Gypsy Moth

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North East Region had over 1,000 em/a, with 4 SGLs in the North East exceeding 2,000 em/a,” continues Gustafson.

Spraying will occur from late April to early May on nine different game lands, as soon as leaf-out occurs and gypsy moth egg masses hatch.

“Those participating in spring gobbler seasons might encounter helicopters or other aircraft spraying state game lands or other forested areas,” says PGC Chief Forester Gustafson. “We want those hunters to rest assured that the spray –Bacillus thuringiensis (Bt) –is not harmful to humans, and it usually will take only a few hours to complete each spray block.”

The spraying follows a 2015 statewide inventory of gypsy-moth impacts that detected defoliation on more than 90,000 acres. The game lands to be sprayed were selected based on the importance of oaks there; whether they included existing Important Bird Areas, Important Mammal Areas or critical/unique habitats; their past gypsy-moth impacts and resulting forest-habitat conditions; and the financial values of timber stands there.

Gustafson said gypsy-moth damage can cause a rapid transition of forest habitat, changing mast-producing mixed oak stands that are beneficial to wildlife to stands dominated by birch and maple.

“Prior to gypsy-moth impacts, oak trees in Huntingdon County reportedly were producing 173 pounds of acorns per acre,” he explained. “After gypsy moths, the same areas were yielding only 67 pounds of acorns per acre. Seven of the eight lowest acorn production years occurred after gypsy moths hit the area, and 43 percent of oak trees were lost.”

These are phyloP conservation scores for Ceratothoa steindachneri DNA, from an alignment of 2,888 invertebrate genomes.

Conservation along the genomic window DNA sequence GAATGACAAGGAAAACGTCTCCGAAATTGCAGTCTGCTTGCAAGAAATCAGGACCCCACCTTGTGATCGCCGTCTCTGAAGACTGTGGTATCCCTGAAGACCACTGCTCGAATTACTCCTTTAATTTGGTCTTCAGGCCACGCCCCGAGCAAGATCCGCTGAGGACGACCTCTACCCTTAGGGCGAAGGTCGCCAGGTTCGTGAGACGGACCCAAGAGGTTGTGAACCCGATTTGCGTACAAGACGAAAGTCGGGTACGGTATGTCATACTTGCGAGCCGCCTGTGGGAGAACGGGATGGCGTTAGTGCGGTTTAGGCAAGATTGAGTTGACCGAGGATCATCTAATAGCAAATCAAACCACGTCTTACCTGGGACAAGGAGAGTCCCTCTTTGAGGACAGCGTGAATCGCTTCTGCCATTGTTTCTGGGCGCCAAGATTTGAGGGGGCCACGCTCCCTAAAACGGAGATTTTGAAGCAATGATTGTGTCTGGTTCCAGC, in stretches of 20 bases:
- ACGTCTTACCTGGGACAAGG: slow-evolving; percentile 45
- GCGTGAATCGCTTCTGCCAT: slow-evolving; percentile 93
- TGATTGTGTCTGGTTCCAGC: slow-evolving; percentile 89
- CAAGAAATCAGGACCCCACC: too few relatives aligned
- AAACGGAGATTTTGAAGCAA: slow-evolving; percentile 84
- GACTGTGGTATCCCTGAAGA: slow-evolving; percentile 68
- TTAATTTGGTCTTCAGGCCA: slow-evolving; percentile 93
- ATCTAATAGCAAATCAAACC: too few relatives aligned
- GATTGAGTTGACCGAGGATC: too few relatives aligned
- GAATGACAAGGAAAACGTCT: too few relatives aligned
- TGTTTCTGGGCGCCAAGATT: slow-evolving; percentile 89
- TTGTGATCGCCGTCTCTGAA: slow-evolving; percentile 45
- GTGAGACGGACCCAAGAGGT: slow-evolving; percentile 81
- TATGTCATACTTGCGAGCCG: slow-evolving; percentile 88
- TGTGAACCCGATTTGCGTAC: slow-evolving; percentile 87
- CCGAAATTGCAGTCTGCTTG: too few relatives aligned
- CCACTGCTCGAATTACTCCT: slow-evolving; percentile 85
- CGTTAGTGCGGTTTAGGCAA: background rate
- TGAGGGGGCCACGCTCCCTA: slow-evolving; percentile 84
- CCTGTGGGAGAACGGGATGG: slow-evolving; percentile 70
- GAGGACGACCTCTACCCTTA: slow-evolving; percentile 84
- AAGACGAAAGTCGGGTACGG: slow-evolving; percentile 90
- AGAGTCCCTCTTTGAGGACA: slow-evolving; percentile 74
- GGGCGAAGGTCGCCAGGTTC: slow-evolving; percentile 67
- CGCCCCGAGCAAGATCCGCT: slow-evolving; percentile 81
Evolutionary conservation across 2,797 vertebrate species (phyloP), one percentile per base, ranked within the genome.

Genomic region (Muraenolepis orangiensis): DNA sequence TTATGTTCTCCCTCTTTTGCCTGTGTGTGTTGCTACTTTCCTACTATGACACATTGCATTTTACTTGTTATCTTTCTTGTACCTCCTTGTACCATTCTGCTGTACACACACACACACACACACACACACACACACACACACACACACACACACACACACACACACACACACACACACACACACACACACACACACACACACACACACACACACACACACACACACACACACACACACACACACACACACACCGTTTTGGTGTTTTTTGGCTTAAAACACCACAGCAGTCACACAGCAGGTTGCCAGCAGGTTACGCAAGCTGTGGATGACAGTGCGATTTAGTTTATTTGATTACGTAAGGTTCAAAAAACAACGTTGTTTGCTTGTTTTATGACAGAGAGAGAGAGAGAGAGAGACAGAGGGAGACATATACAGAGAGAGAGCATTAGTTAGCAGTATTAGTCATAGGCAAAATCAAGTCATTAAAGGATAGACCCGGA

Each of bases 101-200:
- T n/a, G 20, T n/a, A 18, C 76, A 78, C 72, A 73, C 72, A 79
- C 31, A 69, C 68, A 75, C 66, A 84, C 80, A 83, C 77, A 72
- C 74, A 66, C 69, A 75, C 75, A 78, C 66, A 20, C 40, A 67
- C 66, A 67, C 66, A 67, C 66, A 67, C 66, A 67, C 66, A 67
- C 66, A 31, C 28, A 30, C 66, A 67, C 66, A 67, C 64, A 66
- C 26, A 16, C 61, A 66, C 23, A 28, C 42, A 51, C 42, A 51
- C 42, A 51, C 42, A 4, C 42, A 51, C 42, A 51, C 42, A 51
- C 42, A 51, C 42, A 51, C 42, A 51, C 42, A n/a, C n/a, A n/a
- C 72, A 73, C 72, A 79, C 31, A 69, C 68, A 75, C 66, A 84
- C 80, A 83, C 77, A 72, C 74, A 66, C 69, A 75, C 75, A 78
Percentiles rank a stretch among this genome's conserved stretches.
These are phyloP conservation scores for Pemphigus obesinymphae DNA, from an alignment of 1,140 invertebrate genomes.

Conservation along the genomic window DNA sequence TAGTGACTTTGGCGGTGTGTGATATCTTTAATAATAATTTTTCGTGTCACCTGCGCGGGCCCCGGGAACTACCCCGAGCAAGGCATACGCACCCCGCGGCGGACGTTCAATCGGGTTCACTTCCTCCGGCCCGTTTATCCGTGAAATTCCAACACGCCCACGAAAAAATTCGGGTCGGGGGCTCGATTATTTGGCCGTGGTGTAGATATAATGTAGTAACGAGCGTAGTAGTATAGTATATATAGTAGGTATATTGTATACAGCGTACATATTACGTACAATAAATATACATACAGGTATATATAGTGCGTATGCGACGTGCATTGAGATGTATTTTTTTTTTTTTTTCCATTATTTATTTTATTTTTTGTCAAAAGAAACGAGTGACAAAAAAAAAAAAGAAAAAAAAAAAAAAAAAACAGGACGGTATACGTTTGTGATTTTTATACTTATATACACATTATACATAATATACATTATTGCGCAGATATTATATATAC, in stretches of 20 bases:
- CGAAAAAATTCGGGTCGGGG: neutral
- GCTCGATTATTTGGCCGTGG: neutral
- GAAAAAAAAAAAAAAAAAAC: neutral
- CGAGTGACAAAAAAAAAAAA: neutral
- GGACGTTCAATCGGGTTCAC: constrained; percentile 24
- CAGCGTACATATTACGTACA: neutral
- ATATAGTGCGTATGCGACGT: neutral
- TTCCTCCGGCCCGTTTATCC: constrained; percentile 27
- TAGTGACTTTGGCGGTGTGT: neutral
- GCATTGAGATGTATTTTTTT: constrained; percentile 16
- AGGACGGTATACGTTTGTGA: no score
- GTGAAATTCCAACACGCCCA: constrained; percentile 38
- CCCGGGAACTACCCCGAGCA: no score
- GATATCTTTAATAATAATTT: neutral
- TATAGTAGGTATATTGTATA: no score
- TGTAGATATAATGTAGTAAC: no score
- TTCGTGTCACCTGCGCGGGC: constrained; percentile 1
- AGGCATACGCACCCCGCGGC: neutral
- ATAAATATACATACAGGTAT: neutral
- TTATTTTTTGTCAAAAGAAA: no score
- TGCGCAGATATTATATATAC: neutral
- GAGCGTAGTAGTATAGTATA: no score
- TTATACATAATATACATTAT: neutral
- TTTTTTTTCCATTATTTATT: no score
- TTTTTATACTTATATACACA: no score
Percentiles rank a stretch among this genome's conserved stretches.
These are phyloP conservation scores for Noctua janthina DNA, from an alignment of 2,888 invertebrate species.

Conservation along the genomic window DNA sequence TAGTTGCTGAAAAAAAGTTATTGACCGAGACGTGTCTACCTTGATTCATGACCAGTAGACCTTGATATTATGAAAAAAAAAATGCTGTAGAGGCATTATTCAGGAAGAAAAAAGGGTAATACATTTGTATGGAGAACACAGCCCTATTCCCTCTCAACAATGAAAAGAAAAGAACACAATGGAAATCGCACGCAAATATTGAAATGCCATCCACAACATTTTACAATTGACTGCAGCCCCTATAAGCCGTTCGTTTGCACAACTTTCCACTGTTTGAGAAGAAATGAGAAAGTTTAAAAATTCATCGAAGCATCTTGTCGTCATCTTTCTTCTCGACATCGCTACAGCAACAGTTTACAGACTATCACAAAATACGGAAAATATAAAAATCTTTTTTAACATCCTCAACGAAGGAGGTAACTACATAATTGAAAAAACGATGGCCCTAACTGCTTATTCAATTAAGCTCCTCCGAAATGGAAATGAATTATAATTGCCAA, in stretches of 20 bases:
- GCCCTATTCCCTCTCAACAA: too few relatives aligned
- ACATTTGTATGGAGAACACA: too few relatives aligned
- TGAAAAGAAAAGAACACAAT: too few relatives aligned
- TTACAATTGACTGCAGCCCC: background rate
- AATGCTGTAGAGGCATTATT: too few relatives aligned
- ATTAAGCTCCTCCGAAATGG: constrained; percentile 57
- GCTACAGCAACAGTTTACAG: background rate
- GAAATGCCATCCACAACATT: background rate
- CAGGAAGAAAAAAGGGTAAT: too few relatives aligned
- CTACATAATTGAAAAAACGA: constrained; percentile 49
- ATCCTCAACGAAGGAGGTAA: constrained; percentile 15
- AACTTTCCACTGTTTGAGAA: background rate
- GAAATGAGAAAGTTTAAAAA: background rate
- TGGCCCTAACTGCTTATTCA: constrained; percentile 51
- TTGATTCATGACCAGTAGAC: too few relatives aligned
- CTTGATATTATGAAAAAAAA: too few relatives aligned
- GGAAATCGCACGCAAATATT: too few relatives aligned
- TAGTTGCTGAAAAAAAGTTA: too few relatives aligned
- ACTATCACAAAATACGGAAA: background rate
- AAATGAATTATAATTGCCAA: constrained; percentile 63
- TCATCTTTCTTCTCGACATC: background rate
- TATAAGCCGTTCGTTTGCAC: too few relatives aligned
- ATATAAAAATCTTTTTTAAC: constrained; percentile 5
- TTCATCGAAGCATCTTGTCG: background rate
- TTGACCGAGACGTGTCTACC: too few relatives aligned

Peter Sussenbach, director of the Game Commission’s Bureau of Wildlife Habitat Management said that, based on valuable oaks are for wildlife on game lands, the agency simply can’t afford not to invest in spraying this year.

“We know that mixed-oak habitats are important for all wildlife,” Sussenbach said. “Squirrel populations fluctuate with acorn crops. If acorn production is low, bears will den earlier, weigh less, produce fewer and smaller cubs and get into more nuisance situations. Deer reproduction and their survival over winter suffers when acorns are sparse. Neo-tropical birds, such as cerulean warblers, occupy habitats dominated by oaks. Wild turkey and ruffed grouse populations also depend on acorns.”

In 2008, the agency contracted to spray 42,731 acres on 38 game lands.

This year’s spraying is planned for the following regions: Southcentral, 12,681 acres; Northeast, 8,629 acres; and Southeast, 11,104 acres, a total of 32,414 acres.

The Northwest, Northcentral, and Southwest regions, which suffered little to no gypsy moth defoliation, are not slated for spraying at this time.

Game lands slated for spraying and their acreages are as follows: Southcentral Region:

SGL 88 In Perry and Juniata County, 6,282 acres

SGL 107, in Juniata County, 4,920 acres.

SGL 112, in Huntingdon County, 1,479

Northeast Region: SGL 57, in Wyoming County,

1,115 acres.

SGL 58, in Columbia County,

6,816 acres.

SGL 260, in Luzerne County,

698 acres.

Southeast Region: SGL 106, in Berks and Schuylkill

counties, 5,981 acres. SGL 211, in Dauphin County,

3,501 acres.

SGL 217, in Schuylkill, Lehigh,

and Carbon Counties, 1,622 acres.